I see your point about academia's accountability towards the public. Duke is a private school that is not funded by NC tax payers. I'm sure there are guys like Hardt at public schools, so your point is still valid.

Scholars in all fields have become very specialized in their fields, further removing their research from our everyday life experiences. Therefore, academics need to do a better job of communicating what they know to the public so that everybody understands what is being taught and why. If the public makes a good faith effort to listen before passing judgement, I think very few scholars could not stand up to that scrutiny.

Anonymous said...

To 1:01 AM, just because spineless president Dickhead did not rebuke the reprehensible actions of the Duke 88, doesn't mean that the entire Duke faculty think like that. If Duke is so anti-white, how come whites make up the majority of the student body and the faculty? And you mention the Duke 88 as if the entire Duke faculty is made up of just those 88 faculty members. Chances are that a science major at Duke will not ever have to take a class from any of those Duke 88 members. And who teaches those science classes? OMG, mostly white people who publish their work in peer-reviewed journals!!! Dang! There goes your logic. In fact, your agenda is nowhere different from the Duke 88; just on the opposite end of the spectrum.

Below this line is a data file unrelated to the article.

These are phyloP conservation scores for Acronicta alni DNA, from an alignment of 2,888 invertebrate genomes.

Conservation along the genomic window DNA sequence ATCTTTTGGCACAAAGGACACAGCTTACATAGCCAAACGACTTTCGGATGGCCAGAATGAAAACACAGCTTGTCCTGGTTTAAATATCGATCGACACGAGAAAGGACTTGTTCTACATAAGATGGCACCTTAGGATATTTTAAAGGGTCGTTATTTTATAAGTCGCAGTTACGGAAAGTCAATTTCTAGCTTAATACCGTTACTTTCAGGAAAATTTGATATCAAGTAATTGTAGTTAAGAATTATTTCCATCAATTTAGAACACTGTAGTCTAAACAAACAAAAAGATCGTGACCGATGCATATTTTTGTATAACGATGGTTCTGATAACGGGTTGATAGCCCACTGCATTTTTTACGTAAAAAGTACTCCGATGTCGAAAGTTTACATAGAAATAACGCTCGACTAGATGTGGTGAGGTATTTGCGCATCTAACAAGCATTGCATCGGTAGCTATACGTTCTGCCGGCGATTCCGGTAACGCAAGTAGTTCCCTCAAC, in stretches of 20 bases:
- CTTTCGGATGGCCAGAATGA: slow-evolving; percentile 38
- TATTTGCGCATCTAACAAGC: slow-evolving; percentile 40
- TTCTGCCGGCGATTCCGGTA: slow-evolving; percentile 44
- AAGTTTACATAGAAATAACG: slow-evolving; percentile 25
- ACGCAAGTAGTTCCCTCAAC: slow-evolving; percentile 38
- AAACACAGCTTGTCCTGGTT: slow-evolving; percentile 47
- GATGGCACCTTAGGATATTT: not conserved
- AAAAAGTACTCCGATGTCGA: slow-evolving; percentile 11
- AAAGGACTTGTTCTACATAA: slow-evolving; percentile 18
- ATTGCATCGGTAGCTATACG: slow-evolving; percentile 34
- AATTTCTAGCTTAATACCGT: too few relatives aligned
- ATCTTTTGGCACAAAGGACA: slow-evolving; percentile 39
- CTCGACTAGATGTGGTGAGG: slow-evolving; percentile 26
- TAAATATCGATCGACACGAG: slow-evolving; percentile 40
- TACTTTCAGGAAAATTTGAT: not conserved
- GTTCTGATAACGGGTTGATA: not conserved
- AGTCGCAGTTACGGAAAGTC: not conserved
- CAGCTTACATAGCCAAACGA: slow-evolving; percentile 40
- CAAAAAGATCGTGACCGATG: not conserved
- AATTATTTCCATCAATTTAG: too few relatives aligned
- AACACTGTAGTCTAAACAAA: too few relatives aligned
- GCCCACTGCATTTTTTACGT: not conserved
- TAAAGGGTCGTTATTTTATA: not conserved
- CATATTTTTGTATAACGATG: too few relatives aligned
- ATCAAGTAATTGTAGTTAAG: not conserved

12:26

Anonymous said...

Post and comments have been fascinating. Just as the ethics hearing proved so valuable for gaining perspective on the philosophical thinking and logical progressions of Mr. Nifong and others in the particular context of the LAX case, this clip offers some insight into the philosophical thinking and logical progressions of Professor Hardt, and to the extent he is representative, the G88, in a more general academic context. I found his discussion of government based on what seems like a very Christian concept of "love" most interesting and outside of heaven (or some other world with entirely different physical and emotional arrangements) totally out of reach. I concur with Fukuyama's analysis, but what Professor Hardt does is just what academia is supposed to do--challenge and stretch our thinking. I am much happier playing with Professor Hardt's ideas in the academic realm, though, than I would be seeing him trying to implement them in US foreign relations, say. Likewise, I would have been much happier considering Mr. Nifong and his "no-drop," "how does DNA exonerate you," "what IS probative, exculpatory evidence, really" approaches as a law school hypothetical rather than watching the "fiasco" this self-interested, unloving, non-reality based thinking unleashed.